Commenting on the results Hitesh N Patel, UK Forensic Partner at KPMG, said: “The figures for 2016 tell us two things. Firstly, that we can expect more of these super frauds as challenging economic circumstances place pressures on businesses and individuals and as technology becomes more sophisticated. Secondly, that this is going to put even more strain on law enforcement agencies who don’t have the resources to investigate every report of fraud that they receive: getting the large, often cross-border and complex frauds to court is extremely time consuming and resource intensive. This places much more emphasis on businesses and consumers to protect themselves from fraudsters who will take advantage given the opportunity.”
Technology savvy wolves in electronic sheep’s clothing
The Fraud Barometer also recorded a rise in cyber-enabled fraud, up 1266% on 2015 figures. The cases include a £113m cyber fraud, the largest recorded in UK Courts since 2008, as professional criminals cold-called bank customers and stole their money to fund their luxury lifestyle. Sophisticated techniques meant that when victims were contacted by the gang (claiming to be members of the bank’s fraud department and persuading them to reveal security details), they saw false telephone numbers appear under the caller ID, and were unable to make or receive calls whilst their accounts were being drained. The fraudsters made between £1 million and £2 million a week at the scam’s peak and operated like a nine-to-five business using information from corrupt bank insiders.
Hitesh Patel commented: “Both public and private organisations openly acknowledge that cyber-attacks are one of the most prevalent and high-impact risks they face, and yet many operate on the basis “it won’t happen to me”. Organisations must keep abreast of the cyber threats, both physical and digital, to ensure the protection mechanisms don’t become obsolete given the pace of technology and business change. You can have variety of IT protections in place to defend yourself, but it’s all for nothing if you are tricked into giving away the keys to the electronic vault.”
Cheap deals with a hidden high price
The Fraud Barometer recorded an emerging trend of consumers carrying out tech-enabled theft driven by a hunger to maintain a comfortable lifestyle on a low key budget. Several cases this year involve consumers searching out goods and services on the internet that may have raised the eyebrows of the more conscientious consumer. The bootleg bargains show customers unaware of or uncaring about the risk of conspiring with the online fraudsters in order to get their hands on goods for a fraction of the high street price.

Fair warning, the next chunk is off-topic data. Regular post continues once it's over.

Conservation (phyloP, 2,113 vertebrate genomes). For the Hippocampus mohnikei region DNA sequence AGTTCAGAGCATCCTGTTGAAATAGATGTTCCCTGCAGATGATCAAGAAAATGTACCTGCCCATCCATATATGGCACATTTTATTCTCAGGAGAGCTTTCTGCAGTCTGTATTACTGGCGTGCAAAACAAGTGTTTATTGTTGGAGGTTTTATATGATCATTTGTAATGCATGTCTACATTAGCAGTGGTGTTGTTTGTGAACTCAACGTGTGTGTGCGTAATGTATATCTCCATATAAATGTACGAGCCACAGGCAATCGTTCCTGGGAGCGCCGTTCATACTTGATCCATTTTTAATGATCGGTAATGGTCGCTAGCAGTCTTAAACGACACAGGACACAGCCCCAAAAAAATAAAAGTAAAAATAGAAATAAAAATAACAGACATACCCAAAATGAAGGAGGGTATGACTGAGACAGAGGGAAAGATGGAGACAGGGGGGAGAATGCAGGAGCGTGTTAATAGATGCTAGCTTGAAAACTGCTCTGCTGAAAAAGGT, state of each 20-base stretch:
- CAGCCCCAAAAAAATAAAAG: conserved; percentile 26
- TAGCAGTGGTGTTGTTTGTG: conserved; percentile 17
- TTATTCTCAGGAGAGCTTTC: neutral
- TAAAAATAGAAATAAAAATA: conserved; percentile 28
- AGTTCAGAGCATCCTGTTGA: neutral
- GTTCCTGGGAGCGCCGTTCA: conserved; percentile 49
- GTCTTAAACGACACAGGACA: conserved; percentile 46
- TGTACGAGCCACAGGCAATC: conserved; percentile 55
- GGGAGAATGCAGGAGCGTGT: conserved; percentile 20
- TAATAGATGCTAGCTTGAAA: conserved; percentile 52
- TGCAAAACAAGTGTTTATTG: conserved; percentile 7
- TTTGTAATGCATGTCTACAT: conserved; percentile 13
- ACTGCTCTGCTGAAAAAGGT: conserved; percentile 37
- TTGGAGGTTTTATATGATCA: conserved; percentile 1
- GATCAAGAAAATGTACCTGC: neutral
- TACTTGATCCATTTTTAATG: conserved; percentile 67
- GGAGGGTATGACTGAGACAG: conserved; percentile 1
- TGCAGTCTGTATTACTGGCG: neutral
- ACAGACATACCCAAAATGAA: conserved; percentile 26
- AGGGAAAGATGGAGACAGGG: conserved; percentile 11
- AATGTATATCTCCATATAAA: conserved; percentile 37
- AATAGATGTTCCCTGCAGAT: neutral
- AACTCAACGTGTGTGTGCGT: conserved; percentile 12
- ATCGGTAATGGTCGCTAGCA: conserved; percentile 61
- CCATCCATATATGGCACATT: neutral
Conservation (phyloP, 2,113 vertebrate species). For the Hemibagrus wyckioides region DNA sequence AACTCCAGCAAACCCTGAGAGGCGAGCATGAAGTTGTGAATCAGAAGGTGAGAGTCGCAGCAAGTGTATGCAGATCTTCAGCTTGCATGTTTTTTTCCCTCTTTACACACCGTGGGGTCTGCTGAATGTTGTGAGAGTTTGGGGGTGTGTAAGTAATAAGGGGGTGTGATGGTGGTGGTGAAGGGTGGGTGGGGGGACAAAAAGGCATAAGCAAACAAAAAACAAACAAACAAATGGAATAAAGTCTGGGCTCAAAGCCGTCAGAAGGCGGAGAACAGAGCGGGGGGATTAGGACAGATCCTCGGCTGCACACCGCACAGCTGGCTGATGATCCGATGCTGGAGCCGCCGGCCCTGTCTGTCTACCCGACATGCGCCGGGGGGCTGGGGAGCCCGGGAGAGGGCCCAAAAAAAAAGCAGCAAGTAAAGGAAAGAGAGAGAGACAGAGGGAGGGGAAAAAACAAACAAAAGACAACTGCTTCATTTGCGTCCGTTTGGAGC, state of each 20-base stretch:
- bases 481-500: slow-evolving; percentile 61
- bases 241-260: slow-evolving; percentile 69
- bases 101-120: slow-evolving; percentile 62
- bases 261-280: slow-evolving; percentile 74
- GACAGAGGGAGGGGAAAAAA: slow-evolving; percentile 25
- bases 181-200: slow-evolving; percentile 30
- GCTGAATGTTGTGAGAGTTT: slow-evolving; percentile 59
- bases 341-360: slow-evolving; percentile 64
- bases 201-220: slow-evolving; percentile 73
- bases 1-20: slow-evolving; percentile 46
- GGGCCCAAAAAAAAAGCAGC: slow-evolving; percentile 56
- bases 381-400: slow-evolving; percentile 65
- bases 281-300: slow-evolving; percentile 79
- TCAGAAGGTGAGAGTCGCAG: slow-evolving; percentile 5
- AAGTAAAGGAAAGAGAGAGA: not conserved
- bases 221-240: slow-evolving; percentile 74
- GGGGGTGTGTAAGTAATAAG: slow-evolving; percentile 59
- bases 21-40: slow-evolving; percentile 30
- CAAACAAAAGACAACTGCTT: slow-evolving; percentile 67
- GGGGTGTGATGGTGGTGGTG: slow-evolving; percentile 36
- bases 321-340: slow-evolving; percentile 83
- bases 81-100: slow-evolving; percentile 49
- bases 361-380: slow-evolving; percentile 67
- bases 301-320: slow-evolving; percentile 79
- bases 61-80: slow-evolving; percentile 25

In one case a 51 year old Leicester man was jailed for six years for masterminding a £60m fraud to supply free cable TV using illicit set-top boxes. Working with five accomplices, he imported boxes from Asia and bypassed the encryption in order to allow people to watch a cable TV service without a legitimate subscription. He promoted the business on internet forums and via his own website, as well as making bulk sales of the boxes all around the UK. In another case a father and son were jailed for a £3m scam selling cheap teeth whitening kits that were dangerous and left some users with bleeding gums from chemical burns. Advertising banners claimed the product was “ideal for any age group” and was “used by leading dentists throughout the UK and Europe” however they contained up to 110 times the allowable level of hydrogen peroxide.
Hitesh Patel commented: “Through the rapid rise of technology and online platforms, more people than ever are being targeted by fraudsters who have unrestricted access to a larger pool of victims. However, we are also seeing the internet being used by consumers who are being tempted to obtain goods and services that they have, or perhaps should have, a fair idea are not legitimate. Consumers may often turn a blind eye, or consider this a victimless crime, but these cases show individual victims who ended up paying a high price with their wellbeing. In addition, this shadow economy activity, which directly promotes money laundering and tax evasion, often help funds other more serious organised criminal enterprises, including human trafficking, drug smuggling and terrorism.”